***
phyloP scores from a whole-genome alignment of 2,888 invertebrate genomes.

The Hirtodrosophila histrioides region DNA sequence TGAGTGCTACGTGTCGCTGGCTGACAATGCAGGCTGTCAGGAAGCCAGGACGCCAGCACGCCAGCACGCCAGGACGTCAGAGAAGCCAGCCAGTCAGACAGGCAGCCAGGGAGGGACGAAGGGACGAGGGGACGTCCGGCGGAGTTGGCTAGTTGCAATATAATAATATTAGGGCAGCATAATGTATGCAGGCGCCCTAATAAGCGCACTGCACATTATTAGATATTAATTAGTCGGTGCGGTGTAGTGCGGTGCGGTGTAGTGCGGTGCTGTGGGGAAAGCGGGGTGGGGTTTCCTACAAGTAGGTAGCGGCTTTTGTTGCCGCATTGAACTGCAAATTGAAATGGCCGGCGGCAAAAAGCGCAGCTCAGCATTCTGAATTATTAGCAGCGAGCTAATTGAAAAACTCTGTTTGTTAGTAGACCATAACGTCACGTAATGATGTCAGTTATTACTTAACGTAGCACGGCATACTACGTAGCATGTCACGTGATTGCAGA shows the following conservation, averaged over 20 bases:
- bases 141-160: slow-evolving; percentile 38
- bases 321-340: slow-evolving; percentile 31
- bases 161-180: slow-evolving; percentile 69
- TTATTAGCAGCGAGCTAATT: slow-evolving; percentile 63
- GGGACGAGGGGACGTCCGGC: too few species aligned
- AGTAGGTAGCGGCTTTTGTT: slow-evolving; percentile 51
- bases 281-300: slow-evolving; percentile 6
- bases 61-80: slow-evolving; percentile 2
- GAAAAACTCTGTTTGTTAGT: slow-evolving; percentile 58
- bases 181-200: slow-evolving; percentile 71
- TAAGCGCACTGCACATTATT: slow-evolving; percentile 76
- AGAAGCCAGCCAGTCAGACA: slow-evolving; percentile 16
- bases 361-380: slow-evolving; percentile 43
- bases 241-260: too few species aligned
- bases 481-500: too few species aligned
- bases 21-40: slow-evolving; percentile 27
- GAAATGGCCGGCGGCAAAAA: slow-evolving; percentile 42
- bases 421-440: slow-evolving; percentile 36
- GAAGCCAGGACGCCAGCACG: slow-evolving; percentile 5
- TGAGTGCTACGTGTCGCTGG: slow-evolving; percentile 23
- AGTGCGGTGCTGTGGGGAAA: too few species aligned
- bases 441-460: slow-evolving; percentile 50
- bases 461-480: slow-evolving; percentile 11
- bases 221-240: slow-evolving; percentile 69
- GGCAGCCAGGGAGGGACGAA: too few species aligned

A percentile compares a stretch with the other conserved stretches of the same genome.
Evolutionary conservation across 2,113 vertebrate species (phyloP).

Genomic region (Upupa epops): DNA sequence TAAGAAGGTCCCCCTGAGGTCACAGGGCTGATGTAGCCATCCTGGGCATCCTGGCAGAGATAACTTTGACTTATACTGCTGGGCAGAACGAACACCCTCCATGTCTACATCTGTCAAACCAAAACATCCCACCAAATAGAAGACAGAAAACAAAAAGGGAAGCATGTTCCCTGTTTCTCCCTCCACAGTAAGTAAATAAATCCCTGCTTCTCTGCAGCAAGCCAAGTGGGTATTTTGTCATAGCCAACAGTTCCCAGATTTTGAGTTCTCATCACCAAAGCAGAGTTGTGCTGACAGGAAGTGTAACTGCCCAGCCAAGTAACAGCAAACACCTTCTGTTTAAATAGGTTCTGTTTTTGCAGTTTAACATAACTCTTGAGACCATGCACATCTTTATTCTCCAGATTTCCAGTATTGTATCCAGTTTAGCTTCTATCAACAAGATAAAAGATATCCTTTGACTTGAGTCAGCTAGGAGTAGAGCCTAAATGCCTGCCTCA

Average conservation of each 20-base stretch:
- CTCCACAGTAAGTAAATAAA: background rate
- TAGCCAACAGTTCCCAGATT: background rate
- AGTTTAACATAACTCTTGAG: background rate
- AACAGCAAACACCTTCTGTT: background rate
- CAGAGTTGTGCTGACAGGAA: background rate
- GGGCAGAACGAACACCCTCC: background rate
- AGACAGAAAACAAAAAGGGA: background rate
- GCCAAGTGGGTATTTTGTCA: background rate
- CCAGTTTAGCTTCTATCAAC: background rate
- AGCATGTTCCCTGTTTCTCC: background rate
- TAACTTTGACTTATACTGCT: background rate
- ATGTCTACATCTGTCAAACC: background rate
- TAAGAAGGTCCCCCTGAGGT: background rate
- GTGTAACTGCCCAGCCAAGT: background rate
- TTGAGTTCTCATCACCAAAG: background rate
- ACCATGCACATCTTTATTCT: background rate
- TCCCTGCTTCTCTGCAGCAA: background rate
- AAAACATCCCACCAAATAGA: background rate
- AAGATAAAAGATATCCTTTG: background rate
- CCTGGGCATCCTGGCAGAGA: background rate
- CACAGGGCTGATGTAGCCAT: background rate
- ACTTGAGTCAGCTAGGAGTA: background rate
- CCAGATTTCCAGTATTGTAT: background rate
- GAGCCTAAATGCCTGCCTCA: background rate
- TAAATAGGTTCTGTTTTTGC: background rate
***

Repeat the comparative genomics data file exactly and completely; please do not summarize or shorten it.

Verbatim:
phyloP scores from a whole-genome alignment of 2,888 invertebrate genomes.

The Hirtodrosophila histrioides region DNA sequence TGAGTGCTACGTGTCGCTGGCTGACAATGCAGGCTGTCAGGAAGCCAGGACGCCAGCACGCCAGCACGCCAGGACGTCAGAGAAGCCAGCCAGTCAGACAGGCAGCCAGGGAGGGACGAAGGGACGAGGGGACGTCCGGCGGAGTTGGCTAGTTGCAATATAATAATATTAGGGCAGCATAATGTATGCAGGCGCCCTAATAAGCGCACTGCACATTATTAGATATTAATTAGTCGGTGCGGTGTAGTGCGGTGCGGTGTAGTGCGGTGCTGTGGGGAAAGCGGGGTGGGGTTTCCTACAAGTAGGTAGCGGCTTTTGTTGCCGCATTGAACTGCAAATTGAAATGGCCGGCGGCAAAAAGCGCAGCTCAGCATTCTGAATTATTAGCAGCGAGCTAATTGAAAAACTCTGTTTGTTAGTAGACCATAACGTCACGTAATGATGTCAGTTATTACTTAACGTAGCACGGCATACTACGTAGCATGTCACGTGATTGCAGA shows the following conservation, averaged over 20 bases:
- bases 141-160: slow-evolving; percentile 38
- bases 321-340: slow-evolving; percentile 31
- bases 161-180: slow-evolving; percentile 69
- TTATTAGCAGCGAGCTAATT: slow-evolving; percentile 63
- GGGACGAGGGGACGTCCGGC: too few species aligned
- AGTAGGTAGCGGCTTTTGTT: slow-evolving; percentile 51
- bases 281-300: slow-evolving; percentile 6
- bases 61-80: slow-evolving; percentile 2
- GAAAAACTCTGTTTGTTAGT: slow-evolving; percentile 58
- bases 181-200: slow-evolving; percentile 71
- TAAGCGCACTGCACATTATT: slow-evolving; percentile 76
- AGAAGCCAGCCAGTCAGACA: slow-evolving; percentile 16
- bases 361-380: slow-evolving; percentile 43
- bases 241-260: too few species aligned
- bases 481-500: too few species aligned
- bases 21-40: slow-evolving; percentile 27
- GAAATGGCCGGCGGCAAAAA: slow-evolving; percentile 42
- bases 421-440: slow-evolving; percentile 36
- GAAGCCAGGACGCCAGCACG: slow-evolving; percentile 5
- TGAGTGCTACGTGTCGCTGG: slow-evolving; percentile 23
- AGTGCGGTGCTGTGGGGAAA: too few species aligned
- bases 441-460: slow-evolving; percentile 50
- bases 461-480: slow-evolving; percentile 11
- bases 221-240: slow-evolving; percentile 69
- GGCAGCCAGGGAGGGACGAA: too few species aligned

A percentile compares a stretch with the other conserved stretches of the same genome.
Evolutionary conservation across 2,113 vertebrate species (phyloP).

Genomic region (Upupa epops): DNA sequence TAAGAAGGTCCCCCTGAGGTCACAGGGCTGATGTAGCCATCCTGGGCATCCTGGCAGAGATAACTTTGACTTATACTGCTGGGCAGAACGAACACCCTCCATGTCTACATCTGTCAAACCAAAACATCCCACCAAATAGAAGACAGAAAACAAAAAGGGAAGCATGTTCCCTGTTTCTCCCTCCACAGTAAGTAAATAAATCCCTGCTTCTCTGCAGCAAGCCAAGTGGGTATTTTGTCATAGCCAACAGTTCCCAGATTTTGAGTTCTCATCACCAAAGCAGAGTTGTGCTGACAGGAAGTGTAACTGCCCAGCCAAGTAACAGCAAACACCTTCTGTTTAAATAGGTTCTGTTTTTGCAGTTTAACATAACTCTTGAGACCATGCACATCTTTATTCTCCAGATTTCCAGTATTGTATCCAGTTTAGCTTCTATCAACAAGATAAAAGATATCCTTTGACTTGAGTCAGCTAGGAGTAGAGCCTAAATGCCTGCCTCA

Average conservation of each 20-base stretch:
- CTCCACAGTAAGTAAATAAA: background rate
- TAGCCAACAGTTCCCAGATT: background rate
- AGTTTAACATAACTCTTGAG: background rate
- AACAGCAAACACCTTCTGTT: background rate
- CAGAGTTGTGCTGACAGGAA: background rate
- GGGCAGAACGAACACCCTCC: background rate
- AGACAGAAAACAAAAAGGGA: background rate
- GCCAAGTGGGTATTTTGTCA: background rate
- CCAGTTTAGCTTCTATCAAC: background rate
- AGCATGTTCCCTGTTTCTCC: background rate
- TAACTTTGACTTATACTGCT: background rate
- ATGTCTACATCTGTCAAACC: background rate
- TAAGAAGGTCCCCCTGAGGT: background rate
- GTGTAACTGCCCAGCCAAGT: background rate
- TTGAGTTCTCATCACCAAAG: background rate
- ACCATGCACATCTTTATTCT: background rate
- TCCCTGCTTCTCTGCAGCAA: background rate
- AAAACATCCCACCAAATAGA: background rate
- AAGATAAAAGATATCCTTTG: background rate
- CCTGGGCATCCTGGCAGAGA: background rate
- CACAGGGCTGATGTAGCCAT: background rate
- ACTTGAGTCAGCTAGGAGTA: background rate
- CCAGATTTCCAGTATTGTAT: background rate
- GAGCCTAAATGCCTGCCTCA: background rate
- TAAATAGGTTCTGTTTTTGC: background rate